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Press Release · April 23, 2014

Common Core, New Funding Formula Get High Marks

But Many Are Concerned About Districts' Ability To Implement These Policies

SAN FRANCISCO, April 23, 2014—Most Californians favor two historic changes under way in K–12 education: implementation of new English and math standards and a new funding formula that gives school districts increased flexibility over spending and provides extra money for disadvantaged students.

At the same time, most Californians are concerned about whether teachers are prepared to implement the new standards, called the Common Core State Standards. And many residents lack confidence that local districts will make wise use of the money allotted to them in the new Local Control Funding Formula.

These are among the key findings of a statewide survey released today by the Public Policy Institute of California (PPIC).

“Public support is solidly behind the significant changes that are being made to school funding and classroom curricula this year,” said PPIC’s president and CEO, Mark Baldassare. “However, many Californians have concerns about whether their local schools can effectively implement the new state policies associated with the Local Control Funding Formula and Common Core standards.”

A majority of Californians (56%) say they have heard a lot (19%) or a little (37%) about Common Core, while 43 percent have heard nothing at all. A somewhat higher share of public school parents (65%) have heard at least a little about the new standards.

When read a brief description, 69 percent are in favor of the new standards, 22 percent are opposed, and 10 percent are unsure. Views among public school parents are similar (72% favor, 20% oppose, 8% don’t know). Solid majorities of adults across parties favor Common Core—which has drawn opposition in other states. Among racial/ethnic groups, Asians (88%), Latinos (77%), and blacks (71%) are more likely than whites (57%) to favor the new standards. Solid majorities across age, education, and income groups are in favor. However, support is higher among those who have heard nothing about Common Core (73%) than among those who have heard a lot (59%).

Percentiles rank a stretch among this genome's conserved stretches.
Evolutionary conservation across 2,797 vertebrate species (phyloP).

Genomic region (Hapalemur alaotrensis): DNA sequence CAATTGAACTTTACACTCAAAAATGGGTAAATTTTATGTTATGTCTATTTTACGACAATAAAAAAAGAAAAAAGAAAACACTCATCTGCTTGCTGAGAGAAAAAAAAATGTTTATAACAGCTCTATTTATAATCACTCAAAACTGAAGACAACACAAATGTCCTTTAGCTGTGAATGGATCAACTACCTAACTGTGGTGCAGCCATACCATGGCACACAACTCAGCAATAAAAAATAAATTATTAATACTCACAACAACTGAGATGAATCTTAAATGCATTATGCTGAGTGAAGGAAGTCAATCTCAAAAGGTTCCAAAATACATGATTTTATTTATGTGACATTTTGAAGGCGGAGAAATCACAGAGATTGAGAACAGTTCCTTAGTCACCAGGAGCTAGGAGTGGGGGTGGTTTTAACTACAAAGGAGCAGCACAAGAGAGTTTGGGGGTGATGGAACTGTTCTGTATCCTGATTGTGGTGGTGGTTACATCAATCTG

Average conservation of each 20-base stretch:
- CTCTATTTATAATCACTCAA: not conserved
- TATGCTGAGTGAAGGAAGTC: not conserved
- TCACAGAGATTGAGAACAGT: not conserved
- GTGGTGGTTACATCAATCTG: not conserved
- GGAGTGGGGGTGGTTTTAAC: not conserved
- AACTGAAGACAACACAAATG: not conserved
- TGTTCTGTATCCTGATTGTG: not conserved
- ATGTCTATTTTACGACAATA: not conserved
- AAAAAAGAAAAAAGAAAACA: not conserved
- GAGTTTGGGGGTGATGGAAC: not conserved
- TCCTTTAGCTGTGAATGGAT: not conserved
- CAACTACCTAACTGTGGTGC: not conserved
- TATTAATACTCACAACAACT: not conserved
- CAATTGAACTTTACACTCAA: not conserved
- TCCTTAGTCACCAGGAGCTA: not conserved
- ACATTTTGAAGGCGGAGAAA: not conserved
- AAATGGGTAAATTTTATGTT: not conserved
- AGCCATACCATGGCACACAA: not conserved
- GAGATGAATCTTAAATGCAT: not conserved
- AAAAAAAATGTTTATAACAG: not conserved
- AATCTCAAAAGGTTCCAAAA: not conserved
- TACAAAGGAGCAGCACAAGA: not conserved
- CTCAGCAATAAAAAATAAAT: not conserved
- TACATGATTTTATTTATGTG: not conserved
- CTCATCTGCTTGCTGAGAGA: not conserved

Half of Californians (49%) agree with the assertion that Common Core will help make education in the United States more competitive globally. A quarter (26%) say there will be no effect, and 14 percent say it will make U.S. education less competitive globally. About two-thirds of residents are at least somewhat confident that implementing the new standards will help students develop critical thinking and problem-solving skills (64%) and make them more college or career ready upon graduation (66%).

Among public school parents, a slim majority (53%) say their child’s school or school district has provided them with information about Common Core, with 37 percent saying that the information is adequately helping them understand how the standards will affect their child (16% need more information; 43% report receiving no information).

Three-quarters of adults (75%) are very concerned (37%) or somewhat concerned (38%) that teachers are not adequately prepared to implement Common Core. Among public school parents, 80 percent are at least somewhat concerned.

The current state budget gives districts $1.25 billion to implement Common Core. As districts begin to roll it out, some policymakers have advocated for additional money. Strong majorities of adults (65%) and public school parents (71%) favor providing more funding. Support is lower among likely voters (53%).

Majorities Across Parties Favor New Funding Formula

When PPIC asked Californians whether they had heard about the Local Control Funding Formula (LCFF), just 27 percent had heard of it by name (3% heard a lot, 24% heard a little). Awareness was higher among public school parents (7% heard a lot, 30% heard a little). Across parties, regions, and demographic groups, awareness of the LCFF was relatively low, with no more than 5 percent in any group saying they have heard a lot about it.